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Pop Culture Happy Hour No. 307: <em>Jason Bourne</em> and <em>Suicide Squad</em>

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Pop Culture Happy Hour No. 307: Jason Bourne and Suicide Squad

Chris Klimek

Beloved Pop Culture Happy Hour host Linda Holmes is at the Television Critics Association gathering in Los Angeles this week, so Tanya Ballard Brown and I joined regular panelists Stephen Thompson and Glen Weldon for an uncharacteristically reserved episode. By which I mean, neither of the big summer movies we autopsied, Jason Bourne and Suicide Squad, is very good, though the latter is much worse. I had hopes for both of them, because I admire their directors, Paul Greengrass and David Ayer, very much, and I've tended to like their work. You know what late-summer release was not a big letdown? Star Trek Beyond. I endorse it.

I wrote in my review of Jason Bourne that one area this series might've gone were it more daring would be to allow us to sympathize with the C.I.A. Give us a threat dire enough that we're relieved the Agency has a squad of brainwashed Black Ops Terminators standing by to handle it it without starting a war. I've mentioned on Pop Culture Happy Hour before how some of the best sequels have dared to invert the premise of their precursor. It's too bad Jason Bourne does not.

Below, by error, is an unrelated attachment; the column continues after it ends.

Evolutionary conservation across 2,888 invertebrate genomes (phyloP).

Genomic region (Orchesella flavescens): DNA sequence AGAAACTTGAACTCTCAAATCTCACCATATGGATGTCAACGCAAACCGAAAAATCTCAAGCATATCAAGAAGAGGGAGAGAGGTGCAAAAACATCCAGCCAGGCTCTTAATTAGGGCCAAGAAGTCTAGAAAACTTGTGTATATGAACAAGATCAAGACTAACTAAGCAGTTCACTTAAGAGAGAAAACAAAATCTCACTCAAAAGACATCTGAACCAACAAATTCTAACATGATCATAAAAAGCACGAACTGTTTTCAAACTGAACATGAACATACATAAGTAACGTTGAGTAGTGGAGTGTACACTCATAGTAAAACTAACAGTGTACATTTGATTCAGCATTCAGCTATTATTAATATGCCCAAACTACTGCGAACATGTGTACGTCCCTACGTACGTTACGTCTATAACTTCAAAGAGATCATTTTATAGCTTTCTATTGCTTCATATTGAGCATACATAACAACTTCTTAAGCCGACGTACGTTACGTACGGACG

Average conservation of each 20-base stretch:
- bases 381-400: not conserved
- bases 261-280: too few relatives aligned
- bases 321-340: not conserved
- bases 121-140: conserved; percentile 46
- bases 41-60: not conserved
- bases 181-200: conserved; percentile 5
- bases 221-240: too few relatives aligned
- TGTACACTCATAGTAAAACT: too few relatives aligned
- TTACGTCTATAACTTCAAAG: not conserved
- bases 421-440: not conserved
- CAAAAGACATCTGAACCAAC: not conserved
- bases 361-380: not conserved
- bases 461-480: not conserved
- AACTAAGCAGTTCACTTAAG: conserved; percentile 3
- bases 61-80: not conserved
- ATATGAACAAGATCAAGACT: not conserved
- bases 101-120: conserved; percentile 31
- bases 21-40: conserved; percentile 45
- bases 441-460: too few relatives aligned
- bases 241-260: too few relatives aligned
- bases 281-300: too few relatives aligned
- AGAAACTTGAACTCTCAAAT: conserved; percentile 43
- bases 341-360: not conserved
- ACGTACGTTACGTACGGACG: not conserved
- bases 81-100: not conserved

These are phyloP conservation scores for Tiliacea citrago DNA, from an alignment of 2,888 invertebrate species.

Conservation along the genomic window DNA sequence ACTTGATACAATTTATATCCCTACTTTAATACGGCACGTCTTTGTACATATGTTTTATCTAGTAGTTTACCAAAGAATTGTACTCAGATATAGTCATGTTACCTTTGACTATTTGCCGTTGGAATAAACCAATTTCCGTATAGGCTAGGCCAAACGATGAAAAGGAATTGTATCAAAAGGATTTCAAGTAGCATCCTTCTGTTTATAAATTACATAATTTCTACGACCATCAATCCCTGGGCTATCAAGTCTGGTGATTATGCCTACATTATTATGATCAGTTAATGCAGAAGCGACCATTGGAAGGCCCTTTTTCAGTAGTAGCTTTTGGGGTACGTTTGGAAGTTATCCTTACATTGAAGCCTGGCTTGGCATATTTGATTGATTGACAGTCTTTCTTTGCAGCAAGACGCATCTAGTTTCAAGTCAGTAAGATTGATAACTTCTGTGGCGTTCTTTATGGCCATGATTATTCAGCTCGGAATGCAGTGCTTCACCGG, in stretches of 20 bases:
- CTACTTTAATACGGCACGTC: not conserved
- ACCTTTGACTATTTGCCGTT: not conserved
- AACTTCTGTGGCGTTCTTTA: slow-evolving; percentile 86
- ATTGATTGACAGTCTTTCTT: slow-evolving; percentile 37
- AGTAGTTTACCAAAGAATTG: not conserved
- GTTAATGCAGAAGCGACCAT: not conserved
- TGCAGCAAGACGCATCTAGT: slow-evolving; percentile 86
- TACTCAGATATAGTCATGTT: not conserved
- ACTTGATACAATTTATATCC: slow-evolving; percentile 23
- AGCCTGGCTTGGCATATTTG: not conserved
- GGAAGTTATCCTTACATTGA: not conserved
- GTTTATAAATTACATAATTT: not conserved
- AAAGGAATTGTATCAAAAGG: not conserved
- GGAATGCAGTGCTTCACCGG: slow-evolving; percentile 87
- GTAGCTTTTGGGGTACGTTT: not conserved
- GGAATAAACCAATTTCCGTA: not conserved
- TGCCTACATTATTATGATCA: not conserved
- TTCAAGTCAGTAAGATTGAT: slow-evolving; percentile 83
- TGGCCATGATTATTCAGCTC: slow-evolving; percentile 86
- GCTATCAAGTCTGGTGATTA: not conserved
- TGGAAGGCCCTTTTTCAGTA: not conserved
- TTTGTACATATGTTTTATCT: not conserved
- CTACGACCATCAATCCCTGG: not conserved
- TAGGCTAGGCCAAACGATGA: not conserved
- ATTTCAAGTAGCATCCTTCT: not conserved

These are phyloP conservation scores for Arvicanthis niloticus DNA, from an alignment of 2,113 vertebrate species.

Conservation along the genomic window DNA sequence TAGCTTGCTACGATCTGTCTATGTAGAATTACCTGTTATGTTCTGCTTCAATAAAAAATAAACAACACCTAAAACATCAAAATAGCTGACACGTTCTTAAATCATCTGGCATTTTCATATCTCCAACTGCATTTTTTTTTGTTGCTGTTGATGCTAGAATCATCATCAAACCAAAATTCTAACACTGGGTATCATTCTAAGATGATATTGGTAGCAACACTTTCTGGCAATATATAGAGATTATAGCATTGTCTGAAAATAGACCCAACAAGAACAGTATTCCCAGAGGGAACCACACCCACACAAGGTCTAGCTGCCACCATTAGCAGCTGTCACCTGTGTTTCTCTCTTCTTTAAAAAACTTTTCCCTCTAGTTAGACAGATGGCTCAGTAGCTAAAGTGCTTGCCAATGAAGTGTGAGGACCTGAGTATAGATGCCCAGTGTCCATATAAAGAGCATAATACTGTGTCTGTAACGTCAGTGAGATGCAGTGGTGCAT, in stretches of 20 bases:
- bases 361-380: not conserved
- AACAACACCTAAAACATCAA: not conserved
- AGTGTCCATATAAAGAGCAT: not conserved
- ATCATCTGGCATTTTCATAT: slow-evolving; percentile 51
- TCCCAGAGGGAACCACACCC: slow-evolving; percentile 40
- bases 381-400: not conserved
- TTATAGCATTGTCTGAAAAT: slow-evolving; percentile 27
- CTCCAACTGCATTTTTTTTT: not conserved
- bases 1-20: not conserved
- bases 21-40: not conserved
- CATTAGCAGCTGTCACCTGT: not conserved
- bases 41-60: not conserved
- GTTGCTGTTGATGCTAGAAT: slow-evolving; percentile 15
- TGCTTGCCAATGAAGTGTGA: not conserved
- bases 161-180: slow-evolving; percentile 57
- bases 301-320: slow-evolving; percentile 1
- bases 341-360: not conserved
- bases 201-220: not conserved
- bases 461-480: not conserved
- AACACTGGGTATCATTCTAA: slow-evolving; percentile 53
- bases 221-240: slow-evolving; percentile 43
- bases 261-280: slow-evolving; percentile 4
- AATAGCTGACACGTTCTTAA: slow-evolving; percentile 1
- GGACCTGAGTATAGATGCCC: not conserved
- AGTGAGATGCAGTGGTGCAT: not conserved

When I got interested, entry-level comics cost $0.75 and superhero movies cost $30 million if they got made at all.

When I got interested, entry-level comics cost $0.75 and superhero movies cost $30 million if they got made at all.

Glen wraps up the just-me-and-him Suicide Squad discussion with a bold theory about how we as a culture have gone full anithero because we lack the fortitude to embrace heroes. You may already know Glen published a book about Superman in 2013 and then followed that up this year with an even better book about Batman, so he's been mulling this subject for a good long while.

I don't disagree with him, but I think that Suicide Squad fails for a different reason: It's not the movie's reflexive nihilism that's the problem, but rather It's unwillingness to commit to its antihero stance. This supposed team of superbads never does anything that makes it difficult for us to like them.

Will Smith is "a serial killer who takes credit cards," but it's strongly implied the people he's hired to kill are all killers themselves. The movie gives him an adorable moppet of a kid who remains devoted to her incarcerated father, and it goes out of its way to show these criminals being abused by cruel prison guards, so our sympathy is with them when it's with anyone. (Jay Hernandez's flame-spewing El Diablo confesses to having murdered his wife and children, but even that alarming disclosure does not strain our loyalties, because it's the only thing we know about him.) Ayer is even bizarrely reluctant to sacrifice its supposedly expendable cast of D-listers (though not the squad of U.S. Army Special Forces officers that accompany them, negating the whole plausible-deniability rationale for the team's existence). The John Ostrander-penned Suicide Squad comic of the late 80s never was.

Walter White from Breaking Bad is an antihero. Tony Soprano is an antihero. Hannibal "The Cannibal" Lecter is an antihero. This Suicide Squad is just the Avengers again, only they live in a swamp prison instead of a swank Manhattan skyscraper. You'd be a little surly, too, if your crib got a downgrade that drastic. Ayer, the man who wrote Training Day, surely understands this. But he made this movie wearing a $175 million-plus pair of handcuffs.